Spiritual leaders to help end bias against girl child

Spiritual leaders to help end bias against girl child

Move to eliminate religious, socio-cultural biases

WCD ministry has brought in a provision for inclusion of local religious and spiritual leaders.

Religious and spiritual leaders will now be roped in to play a key role in ending social discrimination against the girl child and ensure their survival, protection and education under the Modi government’s flagship programme, Beti Bachao Beti Padhao (BBBP).

The Women and Child Development (WCD) ministry has brought in a provision for inclusion of “local” religious and spiritual leaders in advocacy and community mobilisation initiatives to be taken across the country under the scheme, launched by Prime Minister Narendra Modi in January 2015 at Panipat.

The district collectors or deputy commissioners, who are the nodal offers to implement BBBP programme at grassroot levels through a multi-pronged strategy, will take efforts to involve local religious and spiritual leaders in the initiatives.

The ministry officials feel that involvement of the religious and spiritual leaders will help eliminate socio-cultural and religious biases against the girl child. Last year, the district administration in Nayagarh, Odisha, conducted a campaign against child marriage at reputed temples, mathas and mandapas to sensitise the public, priests and members of the temple to stop conducting child marriages.

“The co-operation displayed by religious leaders and priests in temples, mathas and mandapas was a factor that contributed to the success of this activity,” an official said.

Programme objectives

With the ministry providing 100% financial assistance to the district collectors for implementation of various activities under the BBBP, the scheme guidelines require them to come up with innovative plans and strategy to achieve its programme objectives.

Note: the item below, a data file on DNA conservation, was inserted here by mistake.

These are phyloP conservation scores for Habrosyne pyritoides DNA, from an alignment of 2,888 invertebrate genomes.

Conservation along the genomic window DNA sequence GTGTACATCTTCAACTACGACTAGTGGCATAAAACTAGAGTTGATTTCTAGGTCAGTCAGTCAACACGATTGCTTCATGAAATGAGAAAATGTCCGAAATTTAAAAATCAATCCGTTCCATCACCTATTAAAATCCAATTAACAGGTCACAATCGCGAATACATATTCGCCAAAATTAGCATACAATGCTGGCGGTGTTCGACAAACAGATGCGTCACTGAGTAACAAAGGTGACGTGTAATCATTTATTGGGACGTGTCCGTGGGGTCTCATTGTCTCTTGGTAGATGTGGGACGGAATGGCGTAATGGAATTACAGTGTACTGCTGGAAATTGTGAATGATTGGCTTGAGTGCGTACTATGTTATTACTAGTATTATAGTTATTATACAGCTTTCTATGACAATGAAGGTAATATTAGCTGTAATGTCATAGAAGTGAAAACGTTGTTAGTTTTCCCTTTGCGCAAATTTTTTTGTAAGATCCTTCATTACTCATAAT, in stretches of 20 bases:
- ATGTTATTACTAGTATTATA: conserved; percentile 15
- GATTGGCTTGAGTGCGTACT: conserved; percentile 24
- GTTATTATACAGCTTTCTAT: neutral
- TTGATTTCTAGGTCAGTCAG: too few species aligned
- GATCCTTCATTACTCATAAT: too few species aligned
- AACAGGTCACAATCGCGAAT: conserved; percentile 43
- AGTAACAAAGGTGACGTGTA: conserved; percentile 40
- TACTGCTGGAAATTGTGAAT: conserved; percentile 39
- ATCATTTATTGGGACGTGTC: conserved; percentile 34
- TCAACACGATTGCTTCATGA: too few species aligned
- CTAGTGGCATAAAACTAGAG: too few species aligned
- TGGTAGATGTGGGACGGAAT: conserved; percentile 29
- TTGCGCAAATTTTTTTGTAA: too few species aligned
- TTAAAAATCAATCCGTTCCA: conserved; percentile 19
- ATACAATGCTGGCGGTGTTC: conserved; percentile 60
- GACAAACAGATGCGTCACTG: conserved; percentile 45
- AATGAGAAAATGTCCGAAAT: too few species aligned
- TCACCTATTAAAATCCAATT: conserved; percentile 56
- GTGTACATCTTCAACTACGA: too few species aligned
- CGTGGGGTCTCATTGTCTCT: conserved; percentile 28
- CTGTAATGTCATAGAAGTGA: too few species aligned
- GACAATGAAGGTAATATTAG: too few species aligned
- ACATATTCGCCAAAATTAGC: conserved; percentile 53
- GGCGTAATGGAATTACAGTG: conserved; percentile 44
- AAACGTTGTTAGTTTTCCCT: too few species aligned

While the BBBP implementation guidelines lists a range of measures to be taken under the leadership of the district collectors to achieve the programme targets, it has laid special emphasis on implementation of multi-pronged strategy for prevention of early/child marriages.

“Prevention of early/child marriage may be done aggressively in order to highlight the importance of allowing girls to complete their school education and preferably opt for higher education/career/skill building/vocational education etc.,”  stipulates the ministry’s fresh guidelines for implementation of the BBMP programme.

It calls for taking “special efforts” for prevention of the early/ child marriage on the occasion of Akshaya Tritiya organized on a massive scale in north India.

“Promotion of simple weddings may be done to protect parents from financial burden of dowry and ostentatious marriage ceremonies.
Samuhik Vivahs may be promoted too. Promotion of equal property rights for daughters and sons may be done in the community through community mobilisation initiatives,” the scheme guidelines stipulate.

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